UN Security Council Debate shines a spotlight on Women, Peace and Security

October 25, 2016

Photo: Gemma Carr
Photo: Gemma Carr

Today the United Nations Security Council will hold its annual Open Debate on Women, Peace and Security marking 16 years since the United Nations adopted Security Council Resolution 1325[i], which recognised the importance of women’s equal and substantive participation as actors for peace and security. This resolution held out a promise to women that their rights would be protected, that their skills and experiences would be valued and that conflict prevention would be at the centre of approaches to security.

16 years later we are still waiting. Women continue to be excluded from peace processes, peacekeeping forces remain male dominated, and post-conflict recovery processes are still failing to reflect the priorities of women. Governments remain focused on responding to symptoms rather than addressing the root causes of violent conflict.

UN processes can often seem a long way from the realities of women’s lives. However, they can make a difference. Today’s annual debate is important because it provides a moment to shine a spotlight on progress against the Women, Peace and Security Agenda and to demand real action from Member States.

How? Firstly, because it means Members States will turn their attention to women, peace and security. In order to report, Governments need to consider what progress they have actually made on this agenda over the last 12 months. They also need to make decisions as to whether they will choose to renew past commitments or make new commitments on women, peace and security. This brings women, peace and security into political discussions.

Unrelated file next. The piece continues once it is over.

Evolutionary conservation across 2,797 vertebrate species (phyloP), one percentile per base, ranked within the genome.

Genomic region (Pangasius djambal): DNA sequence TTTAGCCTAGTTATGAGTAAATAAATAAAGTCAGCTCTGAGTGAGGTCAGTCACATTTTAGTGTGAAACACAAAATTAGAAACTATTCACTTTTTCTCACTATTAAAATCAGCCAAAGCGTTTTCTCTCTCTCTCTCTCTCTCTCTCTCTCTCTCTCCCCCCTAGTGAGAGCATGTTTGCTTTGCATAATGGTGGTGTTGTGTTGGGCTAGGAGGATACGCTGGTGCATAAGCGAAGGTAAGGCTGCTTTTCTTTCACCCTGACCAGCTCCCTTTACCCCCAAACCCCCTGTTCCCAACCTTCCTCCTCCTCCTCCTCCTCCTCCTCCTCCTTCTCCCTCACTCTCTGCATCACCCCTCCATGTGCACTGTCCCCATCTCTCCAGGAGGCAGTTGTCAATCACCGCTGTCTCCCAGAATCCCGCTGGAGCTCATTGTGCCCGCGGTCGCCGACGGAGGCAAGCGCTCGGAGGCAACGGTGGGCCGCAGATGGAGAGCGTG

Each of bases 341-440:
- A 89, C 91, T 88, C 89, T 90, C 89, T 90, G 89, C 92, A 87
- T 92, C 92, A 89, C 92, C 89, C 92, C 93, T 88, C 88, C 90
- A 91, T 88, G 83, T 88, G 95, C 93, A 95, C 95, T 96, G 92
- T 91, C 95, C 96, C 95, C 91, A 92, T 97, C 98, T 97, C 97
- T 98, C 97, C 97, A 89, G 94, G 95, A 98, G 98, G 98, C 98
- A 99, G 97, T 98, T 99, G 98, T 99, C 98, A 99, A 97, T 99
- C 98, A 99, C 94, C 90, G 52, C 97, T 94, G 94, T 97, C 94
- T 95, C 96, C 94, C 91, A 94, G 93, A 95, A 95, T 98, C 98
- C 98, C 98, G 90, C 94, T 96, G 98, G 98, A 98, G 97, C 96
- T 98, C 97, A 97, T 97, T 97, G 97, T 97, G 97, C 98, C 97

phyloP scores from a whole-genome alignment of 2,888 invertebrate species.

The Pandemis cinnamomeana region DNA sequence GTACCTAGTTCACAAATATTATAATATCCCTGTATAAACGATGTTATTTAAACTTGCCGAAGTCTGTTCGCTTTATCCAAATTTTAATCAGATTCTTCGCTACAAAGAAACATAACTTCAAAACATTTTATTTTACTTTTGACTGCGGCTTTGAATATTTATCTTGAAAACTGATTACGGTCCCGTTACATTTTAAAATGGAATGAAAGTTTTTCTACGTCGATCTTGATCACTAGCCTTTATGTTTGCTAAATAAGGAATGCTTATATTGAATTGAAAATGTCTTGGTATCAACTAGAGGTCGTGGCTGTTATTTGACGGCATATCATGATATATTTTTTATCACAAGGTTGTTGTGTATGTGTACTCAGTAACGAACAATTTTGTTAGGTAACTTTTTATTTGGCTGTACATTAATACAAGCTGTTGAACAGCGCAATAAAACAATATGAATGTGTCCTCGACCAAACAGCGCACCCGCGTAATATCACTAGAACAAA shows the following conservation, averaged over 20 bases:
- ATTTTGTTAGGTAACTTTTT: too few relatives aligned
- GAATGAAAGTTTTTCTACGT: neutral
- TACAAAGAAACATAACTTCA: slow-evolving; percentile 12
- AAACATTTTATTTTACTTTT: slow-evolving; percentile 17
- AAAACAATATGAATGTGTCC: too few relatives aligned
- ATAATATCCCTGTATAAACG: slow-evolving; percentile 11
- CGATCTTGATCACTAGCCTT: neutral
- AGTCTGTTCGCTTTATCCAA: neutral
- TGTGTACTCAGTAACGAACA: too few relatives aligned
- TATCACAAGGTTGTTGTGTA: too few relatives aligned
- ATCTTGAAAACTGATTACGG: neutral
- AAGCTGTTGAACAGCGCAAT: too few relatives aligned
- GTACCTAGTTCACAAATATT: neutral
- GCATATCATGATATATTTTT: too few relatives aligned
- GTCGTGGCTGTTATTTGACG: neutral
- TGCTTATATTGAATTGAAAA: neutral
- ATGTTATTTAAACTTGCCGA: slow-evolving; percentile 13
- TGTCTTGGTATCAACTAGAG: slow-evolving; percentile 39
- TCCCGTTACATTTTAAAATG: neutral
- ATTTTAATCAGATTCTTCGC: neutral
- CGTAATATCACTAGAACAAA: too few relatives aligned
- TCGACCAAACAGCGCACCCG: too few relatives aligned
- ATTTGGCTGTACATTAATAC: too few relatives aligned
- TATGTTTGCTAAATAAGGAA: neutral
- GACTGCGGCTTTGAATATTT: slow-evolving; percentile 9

Secondly, it provides civil society with a roadmap to hold their Governments to account. We know what Governments have publicly committed to; so now we can demand action and resourcing against these commitments.

Thirdly, this event brings the voices of women civil society leaders to the United Nations. Women’s priorities, experiences and skills, that are so often excluded from formal UN processes, are brought centre stage as they address the Council. For example, in 2015, Ms. Julienne Lusenge (Director of the Congolese Women’s Fund, DRC) Ms.Yanar Mohammed (President of the Organization of Women’s Freedom, Iraq) and Ms. Alaa Murabit (Founder of The Voice of Libyan Women, Libya) took part in the debate.

Women civil society organisations recognise the importance of this annual moment. In an open letter to the Permanent Representatives to the UN, women’s rights organisations (including IWDA and some of our partners) urged Member States to provide details on the progress made on meeting specific political, financial and institutional commitments. This included details as to how Governments have been working alongside women civil society organisations.

Today we will hear the Governments respond to this invitation at the Open Debate. We will be listening and we will be demanding action. Women have been waiting long enough!

 


[i] Security Council Resolution 1325 and subsequent resolutions 1820, 1888, 1889, 1960, 2106, 2122 and 2242 are known as the Women, Peace and Security Agenda.

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